When foreign entities tell us that we can’t have assistance because we are corrupt, don’t we feel red on the face? Don’t we experience goose-bumps to be told that we’re untrustworthy? Don’t we feel like immature juveniles when others tell us we need a course program in honesty? As a nation, is there “delicadeza” left in our bones?
I don’t know how to react on the US Millenium Challenge Corporation’s (MCC) decision to scrap our anti-poverty aid. Help is available from the corporation, but it’s our worthiness— the apparent corruption that bars the way. As a result, the suffering poor, the object of humanitarian assistance, are bound to miss the financial booty.
Across the board, the exceedingly low grades reflect total failure in all fronts. I would not be surprised if our leaders will just shrug them off just like before. It’s something the public knows all along.
Indonesia, Columbia, Zambia, places with corruption problems like ours fare better than us. Our country consistently scores lower than the median in at least 14 of 17 criteria considered in determining assistance. We aren’t qualified and it is the people outside who tell us.
“To be eligible for US help, developing countries must show their commitment to policies that promote political and economic freedom, investments in education and health, control of corruption, and respect for civil liberties and the rule of law by performing well on 17 different policy indicators.
The board called upon the government of the Philippines to intensify its efforts to fight corruption and will closely monitor the country’s performance,” said Ambassador John Danilovich, MCC chief executive officer.”—Philstar (12/15/08, Katigbak,J)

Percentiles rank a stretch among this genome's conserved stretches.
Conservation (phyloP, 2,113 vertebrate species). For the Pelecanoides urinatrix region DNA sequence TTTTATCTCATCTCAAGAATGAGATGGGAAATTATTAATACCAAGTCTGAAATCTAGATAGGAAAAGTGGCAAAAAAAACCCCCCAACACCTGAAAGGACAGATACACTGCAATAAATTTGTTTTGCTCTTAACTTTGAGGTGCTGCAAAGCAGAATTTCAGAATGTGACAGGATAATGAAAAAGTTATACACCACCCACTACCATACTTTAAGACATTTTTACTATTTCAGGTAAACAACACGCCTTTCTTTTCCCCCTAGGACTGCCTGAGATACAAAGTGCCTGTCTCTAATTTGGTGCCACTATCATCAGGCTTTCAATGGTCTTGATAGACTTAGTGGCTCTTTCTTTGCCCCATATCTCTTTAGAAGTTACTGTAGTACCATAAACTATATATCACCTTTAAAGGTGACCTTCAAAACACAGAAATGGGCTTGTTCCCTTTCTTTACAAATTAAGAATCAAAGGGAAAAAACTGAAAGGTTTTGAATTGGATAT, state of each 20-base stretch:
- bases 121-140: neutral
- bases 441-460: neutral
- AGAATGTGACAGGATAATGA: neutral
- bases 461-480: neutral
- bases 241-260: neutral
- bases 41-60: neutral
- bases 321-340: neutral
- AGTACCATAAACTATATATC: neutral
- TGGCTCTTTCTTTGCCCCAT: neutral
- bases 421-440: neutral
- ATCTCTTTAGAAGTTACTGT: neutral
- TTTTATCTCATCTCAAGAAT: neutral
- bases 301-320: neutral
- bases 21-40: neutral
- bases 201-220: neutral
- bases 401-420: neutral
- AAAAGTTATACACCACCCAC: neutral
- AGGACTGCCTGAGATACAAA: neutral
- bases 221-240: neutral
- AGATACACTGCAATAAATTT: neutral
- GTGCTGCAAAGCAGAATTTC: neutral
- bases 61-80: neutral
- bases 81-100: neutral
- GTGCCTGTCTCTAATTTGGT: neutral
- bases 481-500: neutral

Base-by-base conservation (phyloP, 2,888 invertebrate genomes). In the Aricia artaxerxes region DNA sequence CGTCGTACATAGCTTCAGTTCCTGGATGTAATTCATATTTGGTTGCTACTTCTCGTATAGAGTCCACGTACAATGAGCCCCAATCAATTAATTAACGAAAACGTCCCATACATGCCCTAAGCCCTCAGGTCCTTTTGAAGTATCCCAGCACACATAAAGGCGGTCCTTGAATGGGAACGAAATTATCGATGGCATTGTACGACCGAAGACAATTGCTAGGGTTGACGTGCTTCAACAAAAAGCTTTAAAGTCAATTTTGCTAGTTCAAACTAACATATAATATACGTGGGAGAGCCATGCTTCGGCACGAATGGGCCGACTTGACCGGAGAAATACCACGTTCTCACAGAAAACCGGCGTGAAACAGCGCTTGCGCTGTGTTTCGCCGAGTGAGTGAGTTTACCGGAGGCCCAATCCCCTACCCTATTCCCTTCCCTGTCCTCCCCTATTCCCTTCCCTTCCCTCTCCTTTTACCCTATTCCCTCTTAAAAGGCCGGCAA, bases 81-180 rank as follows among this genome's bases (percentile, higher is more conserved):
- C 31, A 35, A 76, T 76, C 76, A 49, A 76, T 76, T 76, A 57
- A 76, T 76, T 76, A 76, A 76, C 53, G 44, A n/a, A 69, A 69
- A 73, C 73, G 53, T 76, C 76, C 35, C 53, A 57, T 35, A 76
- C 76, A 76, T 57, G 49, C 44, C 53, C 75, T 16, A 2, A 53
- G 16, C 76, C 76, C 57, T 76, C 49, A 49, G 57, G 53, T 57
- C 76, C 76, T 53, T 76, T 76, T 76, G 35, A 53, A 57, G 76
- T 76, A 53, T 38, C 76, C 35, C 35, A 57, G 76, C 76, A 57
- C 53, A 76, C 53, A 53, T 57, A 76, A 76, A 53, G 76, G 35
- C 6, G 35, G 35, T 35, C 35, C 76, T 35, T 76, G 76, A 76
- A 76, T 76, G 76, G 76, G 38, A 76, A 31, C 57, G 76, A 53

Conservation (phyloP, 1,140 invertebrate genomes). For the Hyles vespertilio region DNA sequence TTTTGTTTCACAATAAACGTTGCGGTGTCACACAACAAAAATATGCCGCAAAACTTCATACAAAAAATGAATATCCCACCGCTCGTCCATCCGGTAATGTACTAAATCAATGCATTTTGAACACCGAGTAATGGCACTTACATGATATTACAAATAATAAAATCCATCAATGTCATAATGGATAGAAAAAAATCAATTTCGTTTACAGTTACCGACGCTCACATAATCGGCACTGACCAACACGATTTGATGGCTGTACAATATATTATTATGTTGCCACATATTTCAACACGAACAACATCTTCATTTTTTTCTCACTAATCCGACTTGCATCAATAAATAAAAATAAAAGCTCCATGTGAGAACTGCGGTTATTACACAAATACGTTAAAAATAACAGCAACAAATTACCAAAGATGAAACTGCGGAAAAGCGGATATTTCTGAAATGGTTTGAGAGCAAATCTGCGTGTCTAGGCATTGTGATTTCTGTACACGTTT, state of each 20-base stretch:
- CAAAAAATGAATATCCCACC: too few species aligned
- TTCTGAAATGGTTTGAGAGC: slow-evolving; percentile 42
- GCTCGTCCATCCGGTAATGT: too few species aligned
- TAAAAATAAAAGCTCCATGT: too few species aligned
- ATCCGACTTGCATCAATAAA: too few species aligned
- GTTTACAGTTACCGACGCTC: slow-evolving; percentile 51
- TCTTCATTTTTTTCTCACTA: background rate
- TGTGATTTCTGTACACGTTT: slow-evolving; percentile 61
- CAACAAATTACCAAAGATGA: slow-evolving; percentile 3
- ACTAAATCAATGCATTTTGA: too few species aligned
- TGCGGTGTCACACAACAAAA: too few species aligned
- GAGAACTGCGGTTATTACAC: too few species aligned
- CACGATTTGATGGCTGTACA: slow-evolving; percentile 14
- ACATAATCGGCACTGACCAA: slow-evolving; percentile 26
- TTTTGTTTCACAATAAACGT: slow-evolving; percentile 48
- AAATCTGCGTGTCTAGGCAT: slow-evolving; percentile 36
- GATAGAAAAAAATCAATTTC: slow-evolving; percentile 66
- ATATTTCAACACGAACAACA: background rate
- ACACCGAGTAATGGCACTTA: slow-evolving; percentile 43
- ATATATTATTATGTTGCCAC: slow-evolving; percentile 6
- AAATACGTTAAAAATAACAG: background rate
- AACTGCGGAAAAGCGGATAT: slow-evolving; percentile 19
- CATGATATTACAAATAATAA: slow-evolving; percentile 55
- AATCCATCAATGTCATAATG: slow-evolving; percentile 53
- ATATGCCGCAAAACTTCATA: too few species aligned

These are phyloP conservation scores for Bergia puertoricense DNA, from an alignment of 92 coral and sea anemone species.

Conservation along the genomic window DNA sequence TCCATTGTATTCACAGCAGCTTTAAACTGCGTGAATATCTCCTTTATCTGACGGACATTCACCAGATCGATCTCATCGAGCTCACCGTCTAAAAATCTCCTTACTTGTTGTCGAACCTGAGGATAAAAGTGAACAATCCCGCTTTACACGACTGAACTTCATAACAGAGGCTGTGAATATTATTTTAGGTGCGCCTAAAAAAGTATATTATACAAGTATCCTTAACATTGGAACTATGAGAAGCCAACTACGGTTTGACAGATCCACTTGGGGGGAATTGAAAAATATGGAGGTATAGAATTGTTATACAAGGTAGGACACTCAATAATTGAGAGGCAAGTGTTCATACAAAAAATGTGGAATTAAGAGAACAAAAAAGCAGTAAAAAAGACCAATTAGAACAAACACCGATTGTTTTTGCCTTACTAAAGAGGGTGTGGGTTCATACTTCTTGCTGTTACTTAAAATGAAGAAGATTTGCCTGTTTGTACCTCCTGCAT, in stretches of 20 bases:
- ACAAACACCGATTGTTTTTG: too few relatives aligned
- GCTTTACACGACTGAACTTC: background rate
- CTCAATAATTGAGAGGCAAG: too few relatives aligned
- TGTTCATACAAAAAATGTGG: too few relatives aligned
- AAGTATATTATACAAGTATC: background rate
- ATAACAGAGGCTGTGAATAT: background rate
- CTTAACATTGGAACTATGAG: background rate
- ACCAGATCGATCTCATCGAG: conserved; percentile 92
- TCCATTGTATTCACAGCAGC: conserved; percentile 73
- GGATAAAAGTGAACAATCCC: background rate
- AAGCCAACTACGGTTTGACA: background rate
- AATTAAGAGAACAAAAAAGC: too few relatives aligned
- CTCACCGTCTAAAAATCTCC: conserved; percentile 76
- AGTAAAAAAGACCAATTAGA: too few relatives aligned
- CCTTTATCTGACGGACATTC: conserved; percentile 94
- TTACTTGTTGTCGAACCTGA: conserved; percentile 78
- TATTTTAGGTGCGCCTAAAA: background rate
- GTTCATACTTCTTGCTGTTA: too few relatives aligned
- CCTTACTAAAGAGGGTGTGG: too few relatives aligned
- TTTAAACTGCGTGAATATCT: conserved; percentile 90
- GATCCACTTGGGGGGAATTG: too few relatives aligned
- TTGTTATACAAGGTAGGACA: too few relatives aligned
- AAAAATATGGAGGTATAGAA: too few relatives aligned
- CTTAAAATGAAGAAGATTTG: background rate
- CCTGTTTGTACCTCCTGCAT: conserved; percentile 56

The dire findings entail urgent measures which we can’t laugh off like kid stuff. It’s the same MCC which gave RP $21 million aid to combat corruption (without success?) in 2006. Aren’t we ashamed?
Most of us aren’t ashamed. We are used to corruption. We are too focused with our personal lives. Pres. Gloria M. Arroyo and those who support her administration will probably just pretend they are doing something to stop the bane that’s eating our society’s foundation.
We know we need to act responsibly as individuals now. We can’t rely on the government or our friends to rid us of a problem that is partly our own making. We can’t claim we can’t do anything or pretend that corruption is far from us. Our way of life and the next generation’s future are bound to go down the drain if we don’t act. It’s just a matter of time that things will really look very nasty.
Without honesty, industry, and upright moral values, we will surely bring irreparable ruin to ourselves. The warning signs are out there. What we’re facing is the worst and the most difficult to control. (Photo Credits: Trainman; GmaResign; GmaResign;; GmaResign) =0=